About 80,000 acres of intact forest in the heart of the Maya Biosphere Reserve in Guatemala will receive new protections thanks to a new agreement signed by the Wildlife Conservation Society, other conservation groups and several Guatemalan groups.
In the past few decades, the Maya Biosphere Reserve has faced growing threats from human activities including illegal logging, slash and burn agriculture, and ranching in protected areas, along with drug trafficking, poaching, and looting of Maya artifacts.
In 2009, WCS and Conservation International began working with Guatemala's Protected Areas council to set up a conservation incentives payment system that had local communities design economic incentives to help stem deforestation. These "conservation agreements" are a contract between the local communities, the Guatemalan government, NGOs and donors.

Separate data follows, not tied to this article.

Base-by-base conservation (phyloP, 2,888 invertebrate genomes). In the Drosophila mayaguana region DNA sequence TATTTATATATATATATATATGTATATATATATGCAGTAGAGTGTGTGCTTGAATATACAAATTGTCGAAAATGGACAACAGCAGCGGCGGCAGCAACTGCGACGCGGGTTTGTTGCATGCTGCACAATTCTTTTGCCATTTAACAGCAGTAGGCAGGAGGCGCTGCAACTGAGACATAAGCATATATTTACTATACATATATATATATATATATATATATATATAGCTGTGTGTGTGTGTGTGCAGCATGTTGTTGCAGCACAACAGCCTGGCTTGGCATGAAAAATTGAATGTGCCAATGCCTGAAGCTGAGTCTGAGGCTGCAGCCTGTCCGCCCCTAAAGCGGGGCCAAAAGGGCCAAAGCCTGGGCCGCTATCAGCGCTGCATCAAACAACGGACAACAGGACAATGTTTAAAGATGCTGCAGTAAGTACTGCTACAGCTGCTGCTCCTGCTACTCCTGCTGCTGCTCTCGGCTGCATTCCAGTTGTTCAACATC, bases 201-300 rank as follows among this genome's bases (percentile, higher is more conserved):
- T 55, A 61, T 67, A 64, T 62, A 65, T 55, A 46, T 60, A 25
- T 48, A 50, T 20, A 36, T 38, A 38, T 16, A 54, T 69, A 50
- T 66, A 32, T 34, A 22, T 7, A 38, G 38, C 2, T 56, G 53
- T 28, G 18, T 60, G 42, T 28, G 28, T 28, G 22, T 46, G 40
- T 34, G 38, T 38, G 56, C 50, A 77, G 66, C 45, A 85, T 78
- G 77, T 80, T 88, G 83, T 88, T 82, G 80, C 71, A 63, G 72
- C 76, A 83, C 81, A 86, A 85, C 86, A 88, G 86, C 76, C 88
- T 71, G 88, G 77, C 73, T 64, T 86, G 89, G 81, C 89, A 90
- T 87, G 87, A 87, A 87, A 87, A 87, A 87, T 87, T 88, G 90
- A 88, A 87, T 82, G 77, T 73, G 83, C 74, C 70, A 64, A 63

This new agreement for the community of Carmelita is the third one in the Maya Biosphere Reserve.
"Conservation Agreements are a win-win for both the people and wildlife of the Maya Biosphere Reserve," said Julie Kunen, director of WCS's Latin America and Caribbean Program. "The agreements address pressing development needs and provide real incentives for the people living in and around the reserve to protect its animals and conserve its forests."
The Maya Biosphere Reserve, located in Petén, Guatemala, spans nearly 5 milllion acres and is home to some of the world's most important archaeological sites, as well as diverse ecosystems with a vast array of flora and fauna.
The new agreement with Carmelita, which is located in the center of the serve at the gateway to the renowned archaeological site of El Mirador, was signed on March 9.